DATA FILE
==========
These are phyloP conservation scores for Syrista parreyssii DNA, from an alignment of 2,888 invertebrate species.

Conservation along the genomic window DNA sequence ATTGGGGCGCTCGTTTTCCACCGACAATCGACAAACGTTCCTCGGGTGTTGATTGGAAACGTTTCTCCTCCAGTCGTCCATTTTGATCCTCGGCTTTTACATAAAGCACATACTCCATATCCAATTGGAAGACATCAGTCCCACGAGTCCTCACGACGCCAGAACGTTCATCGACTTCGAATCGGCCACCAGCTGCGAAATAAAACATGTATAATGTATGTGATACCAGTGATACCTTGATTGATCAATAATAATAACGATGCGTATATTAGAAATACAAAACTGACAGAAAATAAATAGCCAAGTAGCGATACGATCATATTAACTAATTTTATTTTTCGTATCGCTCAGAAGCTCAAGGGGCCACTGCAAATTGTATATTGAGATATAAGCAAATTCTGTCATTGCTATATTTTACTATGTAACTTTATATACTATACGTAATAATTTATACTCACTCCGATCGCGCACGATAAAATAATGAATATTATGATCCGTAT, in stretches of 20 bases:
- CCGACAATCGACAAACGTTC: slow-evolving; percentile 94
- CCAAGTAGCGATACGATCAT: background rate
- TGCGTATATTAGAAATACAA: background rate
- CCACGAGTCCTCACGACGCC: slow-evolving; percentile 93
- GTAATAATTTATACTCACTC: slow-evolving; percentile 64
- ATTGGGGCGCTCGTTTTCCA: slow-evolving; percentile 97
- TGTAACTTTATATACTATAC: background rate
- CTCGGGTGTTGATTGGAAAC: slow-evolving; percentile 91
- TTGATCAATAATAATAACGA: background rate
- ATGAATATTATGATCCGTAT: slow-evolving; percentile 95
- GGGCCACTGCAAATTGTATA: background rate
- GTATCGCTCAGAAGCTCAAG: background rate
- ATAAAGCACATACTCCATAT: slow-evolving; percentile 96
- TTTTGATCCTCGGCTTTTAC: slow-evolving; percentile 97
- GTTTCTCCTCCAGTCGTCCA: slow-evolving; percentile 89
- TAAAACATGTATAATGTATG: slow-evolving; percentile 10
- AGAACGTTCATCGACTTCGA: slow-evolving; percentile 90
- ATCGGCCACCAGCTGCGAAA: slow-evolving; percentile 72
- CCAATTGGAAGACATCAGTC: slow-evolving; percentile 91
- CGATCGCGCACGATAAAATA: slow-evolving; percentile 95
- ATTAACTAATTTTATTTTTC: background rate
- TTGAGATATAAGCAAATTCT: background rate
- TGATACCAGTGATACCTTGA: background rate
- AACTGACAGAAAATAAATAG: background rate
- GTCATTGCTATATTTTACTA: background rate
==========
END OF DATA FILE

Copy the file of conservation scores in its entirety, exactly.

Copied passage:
These are phyloP conservation scores for Syrista parreyssii DNA, from an alignment of 2,888 invertebrate species.

Conservation along the genomic window DNA sequence ATTGGGGCGCTCGTTTTCCACCGACAATCGACAAACGTTCCTCGGGTGTTGATTGGAAACGTTTCTCCTCCAGTCGTCCATTTTGATCCTCGGCTTTTACATAAAGCACATACTCCATATCCAATTGGAAGACATCAGTCCCACGAGTCCTCACGACGCCAGAACGTTCATCGACTTCGAATCGGCCACCAGCTGCGAAATAAAACATGTATAATGTATGTGATACCAGTGATACCTTGATTGATCAATAATAATAACGATGCGTATATTAGAAATACAAAACTGACAGAAAATAAATAGCCAAGTAGCGATACGATCATATTAACTAATTTTATTTTTCGTATCGCTCAGAAGCTCAAGGGGCCACTGCAAATTGTATATTGAGATATAAGCAAATTCTGTCATTGCTATATTTTACTATGTAACTTTATATACTATACGTAATAATTTATACTCACTCCGATCGCGCACGATAAAATAATGAATATTATGATCCGTAT, in stretches of 20 bases:
- CCGACAATCGACAAACGTTC: slow-evolving; percentile 94
- CCAAGTAGCGATACGATCAT: background rate
- TGCGTATATTAGAAATACAA: background rate
- CCACGAGTCCTCACGACGCC: slow-evolving; percentile 93
- GTAATAATTTATACTCACTC: slow-evolving; percentile 64
- ATTGGGGCGCTCGTTTTCCA: slow-evolving; percentile 97
- TGTAACTTTATATACTATAC: background rate
- CTCGGGTGTTGATTGGAAAC: slow-evolving; percentile 91
- TTGATCAATAATAATAACGA: background rate
- ATGAATATTATGATCCGTAT: slow-evolving; percentile 95
- GGGCCACTGCAAATTGTATA: background rate
- GTATCGCTCAGAAGCTCAAG: background rate
- ATAAAGCACATACTCCATAT: slow-evolving; percentile 96
- TTTTGATCCTCGGCTTTTAC: slow-evolving; percentile 97
- GTTTCTCCTCCAGTCGTCCA: slow-evolving; percentile 89
- TAAAACATGTATAATGTATG: slow-evolving; percentile 10
- AGAACGTTCATCGACTTCGA: slow-evolving; percentile 90
- ATCGGCCACCAGCTGCGAAA: slow-evolving; percentile 72
- CCAATTGGAAGACATCAGTC: slow-evolving; percentile 91
- CGATCGCGCACGATAAAATA: slow-evolving; percentile 95
- ATTAACTAATTTTATTTTTC: background rate
- TTGAGATATAAGCAAATTCT: background rate
- TGATACCAGTGATACCTTGA: background rate
- AACTGACAGAAAATAAATAG: background rate
- GTCATTGCTATATTTTACTA: background rate